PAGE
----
Google formally accuses monopolist Microsoft of trapping people in its cloud
Fight! Fight! Fight!
Updated Google, the target of numerous antitrust investigations, has complained to the US Federal Trade Commission about rival Microsoft's alleged anti-competitive practices.
The Chrome giant told the FTC in a letter on Wednesday that Microsoft uses software licensing restrictions to keep customers locked into its cloud computing services. More than two decades ago, as you may recall, the Windows biz was found to have engaged in unlawful anticompetitive behavior with regard to personal computers.
The letter, obtained by CNBC, takes issue with Microsoft using its Windows Server and Office products to keep clients on Azure, and argues that Microsoft's control presents a national security risk.
As The Register reported earlier this month, Google has raised similar objections to European regulators. Essentially, Microsoft charges third-party cloud providers extra to run its software, a cost that customers do not bear if they run the same software on Microsoft's Azure cloud platform. This state of affairs evidently follows from a Microsoft licensing change enacted in 2019.
Google's letter was prompted by the FTC's March 22 request for comment on how the business practices of cloud computing providers affect competition and data security. And it has not been the only submission to raise concerns about cloud platform competition.
Scoop: Google calls out Microsoft's cloud licensing 'tax'EARLIER
"Cloud providers once focused on customer retention via innovation and customer satisfaction," observed Corey Quinn, chief cloud economist at a consultancy called The Duckbill Group, in a comment submitted on Tuesday to the FTC.
"Today, they have enough deterrent business practices in place to make switching providers an expensive Herculean undertaking. Fundamentally, there’s enough differentiation at higher levels of service to create an effective form of customer lock-in. At the lower levels of service, there are other barriers such as idiosyncratic security and identity abstractions, expensive data egress fees, and contractual disincentives."
Quinn said that there's been a steady shift toward making migrations to other providers more painful, and that "various cloud providers start to look a lot more anticompetitive with every passing year."
The way data egress is priced, Quinn said, it's rarely affordable to move significant amounts of data between cloud providers.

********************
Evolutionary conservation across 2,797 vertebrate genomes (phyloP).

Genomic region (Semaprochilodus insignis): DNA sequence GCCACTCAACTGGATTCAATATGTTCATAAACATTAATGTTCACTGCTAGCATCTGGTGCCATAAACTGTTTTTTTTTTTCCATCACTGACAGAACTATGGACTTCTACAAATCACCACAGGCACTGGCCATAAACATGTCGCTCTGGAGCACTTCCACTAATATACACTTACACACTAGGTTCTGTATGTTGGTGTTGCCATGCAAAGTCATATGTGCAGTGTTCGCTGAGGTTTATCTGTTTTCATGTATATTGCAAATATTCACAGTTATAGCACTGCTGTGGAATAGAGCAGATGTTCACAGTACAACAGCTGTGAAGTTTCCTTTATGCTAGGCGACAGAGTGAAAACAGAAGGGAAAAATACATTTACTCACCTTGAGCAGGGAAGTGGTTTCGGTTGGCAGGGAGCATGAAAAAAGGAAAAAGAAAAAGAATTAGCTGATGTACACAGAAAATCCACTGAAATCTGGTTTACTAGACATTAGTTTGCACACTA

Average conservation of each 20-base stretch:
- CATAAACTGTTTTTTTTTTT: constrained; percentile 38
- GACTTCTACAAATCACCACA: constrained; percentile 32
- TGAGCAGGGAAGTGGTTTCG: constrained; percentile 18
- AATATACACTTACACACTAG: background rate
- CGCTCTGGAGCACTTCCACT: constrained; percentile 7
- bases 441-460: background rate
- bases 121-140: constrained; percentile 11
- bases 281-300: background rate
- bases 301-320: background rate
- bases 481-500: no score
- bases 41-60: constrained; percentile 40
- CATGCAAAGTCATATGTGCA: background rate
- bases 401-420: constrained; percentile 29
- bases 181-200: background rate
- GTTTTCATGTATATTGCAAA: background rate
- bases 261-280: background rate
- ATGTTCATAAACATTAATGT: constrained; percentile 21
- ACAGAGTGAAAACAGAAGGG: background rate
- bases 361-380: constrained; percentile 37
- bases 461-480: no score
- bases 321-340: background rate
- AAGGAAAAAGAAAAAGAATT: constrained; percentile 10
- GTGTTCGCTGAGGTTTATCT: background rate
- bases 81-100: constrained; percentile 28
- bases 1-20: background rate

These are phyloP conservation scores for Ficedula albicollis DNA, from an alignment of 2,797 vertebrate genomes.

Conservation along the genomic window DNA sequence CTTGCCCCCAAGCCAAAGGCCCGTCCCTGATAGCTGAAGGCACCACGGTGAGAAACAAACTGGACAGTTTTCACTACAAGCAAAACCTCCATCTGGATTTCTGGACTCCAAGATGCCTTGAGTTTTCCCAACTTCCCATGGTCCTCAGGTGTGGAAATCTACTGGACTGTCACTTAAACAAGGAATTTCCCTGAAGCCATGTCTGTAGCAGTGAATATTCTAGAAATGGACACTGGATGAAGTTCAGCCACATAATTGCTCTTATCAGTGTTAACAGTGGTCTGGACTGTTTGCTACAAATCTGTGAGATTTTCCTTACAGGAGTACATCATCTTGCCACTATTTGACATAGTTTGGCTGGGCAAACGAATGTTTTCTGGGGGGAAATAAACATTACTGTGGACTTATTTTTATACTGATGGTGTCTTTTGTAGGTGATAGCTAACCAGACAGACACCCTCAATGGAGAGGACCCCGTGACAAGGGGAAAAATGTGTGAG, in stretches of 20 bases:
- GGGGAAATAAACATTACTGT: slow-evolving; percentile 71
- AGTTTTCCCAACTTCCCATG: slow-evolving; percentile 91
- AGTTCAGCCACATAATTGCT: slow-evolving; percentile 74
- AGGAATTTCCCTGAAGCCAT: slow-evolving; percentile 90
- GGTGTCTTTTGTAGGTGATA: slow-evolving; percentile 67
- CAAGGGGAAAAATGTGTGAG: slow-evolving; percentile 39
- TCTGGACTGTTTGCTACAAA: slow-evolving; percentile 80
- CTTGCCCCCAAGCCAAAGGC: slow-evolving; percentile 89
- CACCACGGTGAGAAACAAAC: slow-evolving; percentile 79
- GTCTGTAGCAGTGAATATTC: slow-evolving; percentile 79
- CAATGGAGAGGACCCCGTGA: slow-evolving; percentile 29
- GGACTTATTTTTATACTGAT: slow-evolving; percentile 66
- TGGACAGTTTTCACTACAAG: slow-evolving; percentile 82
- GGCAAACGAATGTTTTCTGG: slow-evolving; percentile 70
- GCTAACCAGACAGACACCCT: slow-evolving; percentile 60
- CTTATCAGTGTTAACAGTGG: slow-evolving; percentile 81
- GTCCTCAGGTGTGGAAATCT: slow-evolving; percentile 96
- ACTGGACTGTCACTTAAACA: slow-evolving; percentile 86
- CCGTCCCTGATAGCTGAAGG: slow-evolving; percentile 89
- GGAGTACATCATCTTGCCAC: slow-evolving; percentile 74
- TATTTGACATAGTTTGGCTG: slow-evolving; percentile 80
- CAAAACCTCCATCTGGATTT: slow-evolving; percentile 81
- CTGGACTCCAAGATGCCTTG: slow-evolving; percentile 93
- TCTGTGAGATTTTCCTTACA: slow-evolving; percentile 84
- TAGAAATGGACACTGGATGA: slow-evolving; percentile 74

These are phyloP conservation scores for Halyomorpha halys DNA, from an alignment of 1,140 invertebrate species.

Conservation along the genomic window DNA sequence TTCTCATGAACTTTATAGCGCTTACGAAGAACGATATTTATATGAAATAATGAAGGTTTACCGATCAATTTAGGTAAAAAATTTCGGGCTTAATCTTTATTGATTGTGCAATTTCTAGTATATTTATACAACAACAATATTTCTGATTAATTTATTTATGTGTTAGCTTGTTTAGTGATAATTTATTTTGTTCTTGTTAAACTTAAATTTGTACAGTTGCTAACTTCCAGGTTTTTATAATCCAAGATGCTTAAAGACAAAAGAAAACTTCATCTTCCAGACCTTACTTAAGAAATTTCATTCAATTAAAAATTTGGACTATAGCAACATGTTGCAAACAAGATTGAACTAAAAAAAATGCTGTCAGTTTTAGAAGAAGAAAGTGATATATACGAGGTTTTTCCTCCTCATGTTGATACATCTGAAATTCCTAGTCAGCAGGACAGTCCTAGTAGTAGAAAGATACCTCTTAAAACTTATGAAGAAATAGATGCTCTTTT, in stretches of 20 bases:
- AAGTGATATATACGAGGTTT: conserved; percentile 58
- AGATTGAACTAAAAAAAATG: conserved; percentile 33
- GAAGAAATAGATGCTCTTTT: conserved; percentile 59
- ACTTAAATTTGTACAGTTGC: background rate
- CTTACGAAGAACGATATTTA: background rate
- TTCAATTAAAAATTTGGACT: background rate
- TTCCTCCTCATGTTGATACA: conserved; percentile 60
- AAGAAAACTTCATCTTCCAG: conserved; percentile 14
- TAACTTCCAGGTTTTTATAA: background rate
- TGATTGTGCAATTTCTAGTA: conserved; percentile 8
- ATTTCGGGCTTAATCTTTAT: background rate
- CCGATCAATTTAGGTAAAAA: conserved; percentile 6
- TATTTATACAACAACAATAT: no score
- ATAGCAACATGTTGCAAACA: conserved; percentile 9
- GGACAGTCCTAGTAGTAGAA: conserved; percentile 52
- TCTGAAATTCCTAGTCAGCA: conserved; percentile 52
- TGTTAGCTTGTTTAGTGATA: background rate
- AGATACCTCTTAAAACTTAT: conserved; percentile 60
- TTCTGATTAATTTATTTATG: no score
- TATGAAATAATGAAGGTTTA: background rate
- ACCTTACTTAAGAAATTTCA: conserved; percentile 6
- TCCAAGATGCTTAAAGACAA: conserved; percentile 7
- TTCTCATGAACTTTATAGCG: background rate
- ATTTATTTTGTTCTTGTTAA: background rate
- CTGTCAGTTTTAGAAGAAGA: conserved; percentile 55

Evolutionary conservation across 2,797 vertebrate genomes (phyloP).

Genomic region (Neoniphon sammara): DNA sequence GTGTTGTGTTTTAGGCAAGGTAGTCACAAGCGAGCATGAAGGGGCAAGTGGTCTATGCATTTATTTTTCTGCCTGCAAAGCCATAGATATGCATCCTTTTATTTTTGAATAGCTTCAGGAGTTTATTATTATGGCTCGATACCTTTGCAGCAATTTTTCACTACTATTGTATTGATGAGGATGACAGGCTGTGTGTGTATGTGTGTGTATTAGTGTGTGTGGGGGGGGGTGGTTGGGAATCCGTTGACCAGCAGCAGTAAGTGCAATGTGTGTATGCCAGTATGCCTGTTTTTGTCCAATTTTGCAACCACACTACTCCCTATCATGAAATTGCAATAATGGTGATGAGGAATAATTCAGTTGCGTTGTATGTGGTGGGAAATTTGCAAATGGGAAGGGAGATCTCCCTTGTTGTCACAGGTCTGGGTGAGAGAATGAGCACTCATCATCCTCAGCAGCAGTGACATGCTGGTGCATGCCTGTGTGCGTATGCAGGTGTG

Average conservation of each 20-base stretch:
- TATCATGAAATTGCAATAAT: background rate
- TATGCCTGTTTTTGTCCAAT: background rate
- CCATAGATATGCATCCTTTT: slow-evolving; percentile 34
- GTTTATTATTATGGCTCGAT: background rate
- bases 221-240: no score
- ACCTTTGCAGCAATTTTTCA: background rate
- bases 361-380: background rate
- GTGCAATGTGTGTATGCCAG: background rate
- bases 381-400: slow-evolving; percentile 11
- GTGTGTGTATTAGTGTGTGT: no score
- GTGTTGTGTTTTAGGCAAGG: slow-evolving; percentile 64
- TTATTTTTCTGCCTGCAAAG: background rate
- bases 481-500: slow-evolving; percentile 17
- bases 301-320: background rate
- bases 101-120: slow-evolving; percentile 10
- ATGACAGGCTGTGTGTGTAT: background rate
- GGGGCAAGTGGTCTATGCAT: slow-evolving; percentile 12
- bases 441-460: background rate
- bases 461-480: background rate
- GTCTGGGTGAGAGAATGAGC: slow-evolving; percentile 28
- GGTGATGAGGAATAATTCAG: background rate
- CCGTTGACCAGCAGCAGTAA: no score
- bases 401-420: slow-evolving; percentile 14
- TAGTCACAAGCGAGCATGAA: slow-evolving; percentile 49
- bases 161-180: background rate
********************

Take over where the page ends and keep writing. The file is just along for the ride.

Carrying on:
The Democratic majority staff 2020 report on competition in digital markets from the US House Subcommittee on Antitrust found that anticompetitive behavior is perceived to be a problem among various cloud platforms, not just Microsoft Azure.
"Market participants have raised concerns that cloud infrastructure providers can preference their own offerings, or offer these products with exceedingly steep discounts, making it difficult for third-party software vendors with fewer products to compete," the report [PDF] says.
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The Coalition for Fair Software Licensing (CFSL), a lobbying group supported by unidentified IT firms, asked the FTC to pay more attention to what Microsoft is doing.
"Rather than supporting customer choice, Microsoft is unfairly leveraging customer dependencies to its own benefit," the group said in its public comment.
"Specifically, Microsoft is using its market power and restrictive and discriminatory licensing terms to: coerce customers into using Azure cloud infrastructure and lock them into the Azure ecosystem; tie products in the vertical stack of Microsoft ecosystem into an ever-growing suite of services, regardless of customer preferences, to advantage its products over competitors; limit integration capabilities of competing services on equal terms with its own products; and set its own products as defaults."
CFSL said Microsoft behavior largely dates back to its 2019 licensing change.
"This change presented existing software customers with a Hobson’s choice: forego their previously purchased (often perpetual) software licenses and incur the additional cost of purchasing a second license to use the cloud provider of their choice; or migrate to Microsoft cloud services and have previously purchased licenses (and their beneficial terms) transferred to cloud-based subscription licenses at no additional cost," the group said.
Microsoft's conduct has also been challenged in Europe by the Cloud Infrastructure Service Provider of Europe (CISPE) trade association, which counts AWS as a member. The group filed a complaint against Microsoft in November and that litigation is ongoing.
Microsoft did not immediately respond to a request for comment. ®
Updated to add on June 22
In a statement received after this story was published, a Microsoft spokesperson told us:
We have made changes to our cloud licensing terms to address licensing concerns and provide more opportunity for cloud providers. Worldwide, more than 100 cloud providers have already taken advantage of these changes.
And as the latest independent data shows, competition between cloud hyperscalers remains healthy. In the last quarter of 2022 Microsoft and Google made small gains on AWS, which continues to remain the market leader by a significant margin.